Angels Geared Up For More Surprises?

When the Angles pulled the Andrelton Simmons deal out of a well-concealed hat, it took a while to accept this move by a team with many more pressing needs than a slight defensive upgrade at a position that was already solid. Who will play third base in 2016? Will there again by a left field by committee of barely average journeymen? Who will be catching and who will they be catching?

A couple of deals and several rumors later, things may be a bit more in perspective, and hopefully new GM Billy Eppler and new front office addition Bud Black have a plan and will see some success in its implementation.

First and foremost on their agenda HAS to be filling that
Big Savings for Big Fans at
gaping hole at third base. After the Angels’ slow 2015 start, when they started winning, third baseman David Freese was a big part of many of those wins, and their mid-season slump coincided with the injury that sidelined him for several weeks. It was more than an interesting coincidence that they started a winning streak again once he returned to the lineup. The under-appreciated Freese has not put up great overall numbers as a member of the Angels, but he has missed a lot of time and he remains a clutch player who drives in key runs. They need him back, or a solid, everyday replacement, which appear to be few and far between as far as availability is concerned.

The left field hole also screams out for a single, solid player. Mike Joyce was a disaster for most of the season, and the committee brought in late in the season was with one exception, a fiasco. Of late season acquisitions Shane Victorino, David DeJesus and David Murphy, only Murphy resembled a major league player, and he should be the only one of the three ever again seen in an Angels’ uniform. Whether they will re-sign him and whether he is give a shot to be the 2016 regular in left field remains up for speculation, but it figures the front office has set its sights higher and that Murphy would only be a second tier choice.

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As to who else might be on their radar for the outfield, it is a total mystery to me why Jason Heyward is so universally considered to be the top outfield free agent on the market, if not the top non-pitcher on the market. I just do not see that and would be VERY upset to see either the Angels or the Dodgers sign him to the mega-contract he is assumed to be about to be offered from any number of teams.

Just look at his 2015 stats – a very mediocre line of 13 home runs, 60 runs batted in, and a .293 average, plus an ok .798 OPS, apparently all overshadowed by the new stat geek flavor of the year, the WAR, which is a good 6.5. Those real stats, the HRs, the RBI, the average, all are representative of his career, except for the batting average, which at .293 was by far his career high. Ok, he’s got speed and he is said to be a premier defensive outfielder (can’t agree with that, I’ve seen him screw up on defense too many times) but $200 Million for a guy who averages 16 home runs and less than 60 RBI per season is beyond outrageous, its disgusting.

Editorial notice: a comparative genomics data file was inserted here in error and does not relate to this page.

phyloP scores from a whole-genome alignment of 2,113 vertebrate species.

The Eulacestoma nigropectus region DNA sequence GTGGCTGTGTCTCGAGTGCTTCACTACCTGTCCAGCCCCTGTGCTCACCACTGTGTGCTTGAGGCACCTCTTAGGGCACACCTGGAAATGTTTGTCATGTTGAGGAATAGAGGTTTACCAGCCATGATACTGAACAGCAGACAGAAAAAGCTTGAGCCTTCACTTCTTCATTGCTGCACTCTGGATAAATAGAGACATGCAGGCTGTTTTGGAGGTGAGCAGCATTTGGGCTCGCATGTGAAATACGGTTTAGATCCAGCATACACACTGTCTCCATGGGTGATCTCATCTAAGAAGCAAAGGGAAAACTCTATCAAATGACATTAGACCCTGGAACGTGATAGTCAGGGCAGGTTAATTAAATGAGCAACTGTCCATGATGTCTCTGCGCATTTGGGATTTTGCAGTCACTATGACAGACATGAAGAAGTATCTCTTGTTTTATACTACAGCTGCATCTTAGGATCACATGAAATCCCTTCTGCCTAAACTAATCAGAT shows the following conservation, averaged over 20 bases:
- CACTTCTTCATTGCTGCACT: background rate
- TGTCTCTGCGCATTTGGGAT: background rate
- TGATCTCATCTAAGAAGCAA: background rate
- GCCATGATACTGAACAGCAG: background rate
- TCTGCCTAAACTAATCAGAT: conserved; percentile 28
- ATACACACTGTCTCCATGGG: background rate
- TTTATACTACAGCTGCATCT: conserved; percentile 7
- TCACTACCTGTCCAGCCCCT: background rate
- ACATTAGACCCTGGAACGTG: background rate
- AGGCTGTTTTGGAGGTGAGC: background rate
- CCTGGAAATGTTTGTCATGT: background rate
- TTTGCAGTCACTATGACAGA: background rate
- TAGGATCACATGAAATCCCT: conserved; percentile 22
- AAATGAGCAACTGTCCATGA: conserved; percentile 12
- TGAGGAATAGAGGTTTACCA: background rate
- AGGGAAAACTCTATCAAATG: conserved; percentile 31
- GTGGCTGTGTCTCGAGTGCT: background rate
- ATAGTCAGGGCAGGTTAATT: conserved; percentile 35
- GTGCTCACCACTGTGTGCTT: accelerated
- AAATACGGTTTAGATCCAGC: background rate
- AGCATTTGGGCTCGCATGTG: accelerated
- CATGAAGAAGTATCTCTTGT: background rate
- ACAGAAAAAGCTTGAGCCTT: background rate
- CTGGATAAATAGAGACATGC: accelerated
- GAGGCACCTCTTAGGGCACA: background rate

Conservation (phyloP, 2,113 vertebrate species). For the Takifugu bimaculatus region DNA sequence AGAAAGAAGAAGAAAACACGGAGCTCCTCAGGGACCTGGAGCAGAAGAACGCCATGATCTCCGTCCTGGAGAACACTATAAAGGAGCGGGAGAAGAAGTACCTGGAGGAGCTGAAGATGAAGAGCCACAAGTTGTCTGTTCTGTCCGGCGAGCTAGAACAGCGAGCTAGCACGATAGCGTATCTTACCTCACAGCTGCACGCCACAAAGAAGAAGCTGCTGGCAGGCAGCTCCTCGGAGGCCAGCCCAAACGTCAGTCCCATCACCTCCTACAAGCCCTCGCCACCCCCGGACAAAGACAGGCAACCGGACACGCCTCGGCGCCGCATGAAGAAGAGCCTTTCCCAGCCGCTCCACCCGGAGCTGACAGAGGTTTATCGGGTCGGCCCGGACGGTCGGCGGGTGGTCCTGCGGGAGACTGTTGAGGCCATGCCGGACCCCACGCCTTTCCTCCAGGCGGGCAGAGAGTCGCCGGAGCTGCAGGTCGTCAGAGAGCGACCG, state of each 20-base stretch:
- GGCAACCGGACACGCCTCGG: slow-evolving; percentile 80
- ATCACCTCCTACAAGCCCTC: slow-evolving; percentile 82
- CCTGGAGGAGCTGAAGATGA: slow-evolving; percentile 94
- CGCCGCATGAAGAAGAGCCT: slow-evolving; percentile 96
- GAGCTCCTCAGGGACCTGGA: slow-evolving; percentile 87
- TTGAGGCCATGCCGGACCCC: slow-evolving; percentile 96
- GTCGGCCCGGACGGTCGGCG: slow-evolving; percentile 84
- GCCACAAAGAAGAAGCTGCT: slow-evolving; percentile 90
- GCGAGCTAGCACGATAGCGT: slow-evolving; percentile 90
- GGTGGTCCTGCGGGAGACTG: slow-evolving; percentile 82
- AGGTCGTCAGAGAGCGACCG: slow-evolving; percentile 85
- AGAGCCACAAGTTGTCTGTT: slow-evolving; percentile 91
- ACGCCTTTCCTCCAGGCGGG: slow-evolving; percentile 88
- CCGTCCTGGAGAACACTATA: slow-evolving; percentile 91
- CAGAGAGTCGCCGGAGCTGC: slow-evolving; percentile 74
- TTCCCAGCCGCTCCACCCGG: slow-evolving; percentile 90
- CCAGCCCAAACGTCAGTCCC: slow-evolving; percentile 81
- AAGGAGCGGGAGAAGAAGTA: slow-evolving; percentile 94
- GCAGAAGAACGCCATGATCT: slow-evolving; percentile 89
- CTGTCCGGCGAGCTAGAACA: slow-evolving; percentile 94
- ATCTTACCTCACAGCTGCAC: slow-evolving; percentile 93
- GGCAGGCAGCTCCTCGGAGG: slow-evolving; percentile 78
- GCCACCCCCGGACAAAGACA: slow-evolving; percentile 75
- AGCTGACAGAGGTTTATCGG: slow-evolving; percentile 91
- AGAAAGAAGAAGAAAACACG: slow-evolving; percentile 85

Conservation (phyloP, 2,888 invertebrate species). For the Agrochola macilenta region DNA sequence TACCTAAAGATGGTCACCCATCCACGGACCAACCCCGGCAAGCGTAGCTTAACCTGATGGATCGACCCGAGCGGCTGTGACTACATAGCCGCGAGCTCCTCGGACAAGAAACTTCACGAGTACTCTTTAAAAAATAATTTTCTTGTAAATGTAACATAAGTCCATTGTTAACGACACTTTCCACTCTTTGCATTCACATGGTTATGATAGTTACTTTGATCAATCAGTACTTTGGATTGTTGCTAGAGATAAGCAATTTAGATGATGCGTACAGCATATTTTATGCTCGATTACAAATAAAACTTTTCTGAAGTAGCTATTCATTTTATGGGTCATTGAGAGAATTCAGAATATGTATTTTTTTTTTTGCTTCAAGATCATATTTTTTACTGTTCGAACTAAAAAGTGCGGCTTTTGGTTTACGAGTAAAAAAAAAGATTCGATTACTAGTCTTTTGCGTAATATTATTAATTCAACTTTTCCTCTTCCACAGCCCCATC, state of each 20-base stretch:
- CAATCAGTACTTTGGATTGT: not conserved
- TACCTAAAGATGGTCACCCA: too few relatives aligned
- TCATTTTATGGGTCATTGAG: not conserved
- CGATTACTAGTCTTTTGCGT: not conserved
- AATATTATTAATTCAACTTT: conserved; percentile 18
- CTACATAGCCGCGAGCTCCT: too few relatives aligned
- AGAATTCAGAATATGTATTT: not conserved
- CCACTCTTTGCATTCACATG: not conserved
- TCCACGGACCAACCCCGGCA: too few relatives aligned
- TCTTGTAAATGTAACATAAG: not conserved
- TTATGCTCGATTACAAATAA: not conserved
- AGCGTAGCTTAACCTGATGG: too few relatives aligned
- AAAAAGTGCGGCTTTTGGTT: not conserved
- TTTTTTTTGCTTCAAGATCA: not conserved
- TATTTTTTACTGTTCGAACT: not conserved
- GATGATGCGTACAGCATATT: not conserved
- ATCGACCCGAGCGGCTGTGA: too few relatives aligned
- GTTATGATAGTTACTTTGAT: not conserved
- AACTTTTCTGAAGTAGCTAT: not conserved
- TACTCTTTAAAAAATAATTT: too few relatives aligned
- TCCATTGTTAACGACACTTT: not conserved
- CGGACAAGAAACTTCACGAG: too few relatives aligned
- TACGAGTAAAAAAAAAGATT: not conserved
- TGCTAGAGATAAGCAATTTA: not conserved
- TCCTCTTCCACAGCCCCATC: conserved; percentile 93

To me there is one and only one number one outfield free agent, and that is Yoenis Cespedes. Comparing his 2015 stats, he hit more than twice as many home runs as Heyward, drove in almost twice as many, hit .002 lower, and he did it in all of five more games played than Heyward. Cespedes’ yearly averages are 26 homers and 92 RBI, dwarfing by far Heyward, and he IS a premier defensive outfielder, a star in left and more than adequate in center, unlike Heyward who has played right field almost exclusively – 795 games in right, 32 in center, and zero in left over his six year career.

Other and better than Heyward free agent outfield possibilities include Alex Gordon and Justin Upton.

As far as the Angels’ catching situation is concerned, the Chris Iannetta era is mercifully over. Following his acquisition in 2012, the Angels paid him $15 Million-[;us over the last three seasons, including 2015 during which a late-season spurt raised his average all the way up to .188. He is now the Seattle Mariners’ problem. For some unknown reason, they agreed to pay Iannetta the outlandish sum of $4.25 M for 2016.

Carlos Perez has to be the Angel’s number one catcher, and coming off a fine rookie season, he could well develop into a solid front line player. The team’s free agent signing of Geovany Soto was an excellent move. The 32-year-old veteran has has several solid seasons and should be a terrific
up to Perez and a fine mentor to him as well.

But, as is usually the case, the 2016 Angels will likely go as far as their pitching will take them. The bullpen, if healthy, is still above average, with a slew of young arms to go along with veterans Huston Street and Joe Smith. The starting staff is stronger with the elimination of C.J. Wilson, and could be significantly upgraded with the further development of Andrew Heaney, Hector Santiato and Nick Tropeano, return of a healthy Tyler Skaggs, and maybe a free agent signee.

Like usual, the Angels have tons of promise. A couple of good off season moves could return them to a great record like they had in 2014, and maybe, just maybe, a solid post season performance.

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